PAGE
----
When Santiago Sierra-Sanchez, 38, entered Utah County Jail, he told an intake nurse that for the past six-to-seven months, he’d had worsening lower back pain. Video of Sierra-Sanchez in the intake area shows him unable to stand without assistance. Sierra-Sanchez told ICE officers he was “‘dying’ from the pain in his back.” In reviews, nursing and jail staff reported that Sierra-Sanchez “might be playing games to get narcotic pain medication” and failed to assess him, including the basic task of taking his temperature and other “standard protocols regarding back pain,” according to the report.

Around 8 p.m. on the night he died in July 2014, Sierra-Sanchez told a nurse he was “spitting blood,” but the nurse told ICE there was no evidence of this.  At 3:30 a.m., a correctional officer noticed Sierra-Sanchez was unresponsive. Staff did not enter his cell for six minutes and when they did, they found him “in a pool of bloody vomit.”

The correctional officer called for medical assessment, not an emergency, so the registered nurse arrived without emergency equipment, which delayed CPR and the call for emergency medical services. Sierra- Sanchez died that morning of a staph infection and pneumonia. The medical experts who reviewed his case for CIVIC and HRW’s report said “medical staff essentially abandoned” Sierra-Sanchez and his death could have been avoided.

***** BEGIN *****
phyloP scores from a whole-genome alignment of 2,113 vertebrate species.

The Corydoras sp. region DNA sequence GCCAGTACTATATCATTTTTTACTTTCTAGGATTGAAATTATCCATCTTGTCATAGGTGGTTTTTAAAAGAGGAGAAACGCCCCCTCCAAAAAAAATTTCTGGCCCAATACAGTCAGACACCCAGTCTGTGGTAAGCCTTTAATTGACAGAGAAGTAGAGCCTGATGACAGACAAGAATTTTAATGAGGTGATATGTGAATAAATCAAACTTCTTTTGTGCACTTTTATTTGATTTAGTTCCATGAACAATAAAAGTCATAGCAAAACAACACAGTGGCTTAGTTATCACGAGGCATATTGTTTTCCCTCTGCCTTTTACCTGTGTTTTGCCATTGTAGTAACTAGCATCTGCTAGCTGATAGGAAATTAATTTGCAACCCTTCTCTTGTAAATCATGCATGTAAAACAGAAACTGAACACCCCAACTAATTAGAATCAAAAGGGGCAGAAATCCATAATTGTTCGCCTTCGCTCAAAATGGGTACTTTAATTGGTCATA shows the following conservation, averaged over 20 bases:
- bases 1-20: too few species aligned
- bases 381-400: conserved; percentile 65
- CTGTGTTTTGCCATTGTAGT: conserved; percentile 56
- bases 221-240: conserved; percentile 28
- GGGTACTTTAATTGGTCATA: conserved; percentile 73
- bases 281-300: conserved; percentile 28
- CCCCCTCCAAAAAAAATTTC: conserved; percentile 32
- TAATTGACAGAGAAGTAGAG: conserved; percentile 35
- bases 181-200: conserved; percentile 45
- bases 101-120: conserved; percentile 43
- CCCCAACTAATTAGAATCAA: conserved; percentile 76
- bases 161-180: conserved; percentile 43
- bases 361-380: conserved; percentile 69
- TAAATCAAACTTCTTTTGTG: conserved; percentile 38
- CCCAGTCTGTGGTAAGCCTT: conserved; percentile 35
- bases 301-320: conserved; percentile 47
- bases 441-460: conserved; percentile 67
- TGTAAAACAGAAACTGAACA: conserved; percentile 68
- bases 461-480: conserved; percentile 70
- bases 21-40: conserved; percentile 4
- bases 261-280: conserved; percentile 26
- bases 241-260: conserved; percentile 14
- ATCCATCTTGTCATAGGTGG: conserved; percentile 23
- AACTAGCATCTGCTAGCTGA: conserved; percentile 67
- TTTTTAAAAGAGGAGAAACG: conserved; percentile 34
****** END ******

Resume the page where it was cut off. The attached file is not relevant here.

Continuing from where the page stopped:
Medical staff at immigration detention facilities often fail at the most basic of protocols.

For example, at the Hudson County Correctional Facility in New Jersey, ICE officials asserted to HRW that registered nurses review requests for care and that everyone is seen “within 24 hours.” This is in opposition to facts outlined in medical records. In one case, a man requested care and indicated he was having abdominal pain so severe, he couldn’t walk. He was seen a month later. In another case of a 2014 in-custody death, an ICE investigation found a licensed vocational nurse attempting to record vital signs four weeks after the fact “from memory.”

Since 2003, 170 people have died in ICE custody, and six in-custody deaths have occurred this year.

The most recent in-custody death happened April 13. Sergio Alonso Lopez was the sixth person to die in ICE custody in 2017, and the second to die this year after being detained at California’s Adelanto Detention Facility.

While it is CIVIC’s “ultimate goal” to end immigration detention, both CIVIC and HRW make a series of recommendations in the report, including ways to reform the monitoring system and the medical care contracting process as well as increase transparency of detention operations. The organizations recommend Congress appoint an Independent Medical Oversight Board to be comprised of medical doctors and advocates at the national level and encourage ICE and its contractors to begin implementing local medical oversight boards at individual detention facilities.

The organizations behind the report assert that the U.S. government “lacks effective means to monitor and correct these problems in facilities under its control.”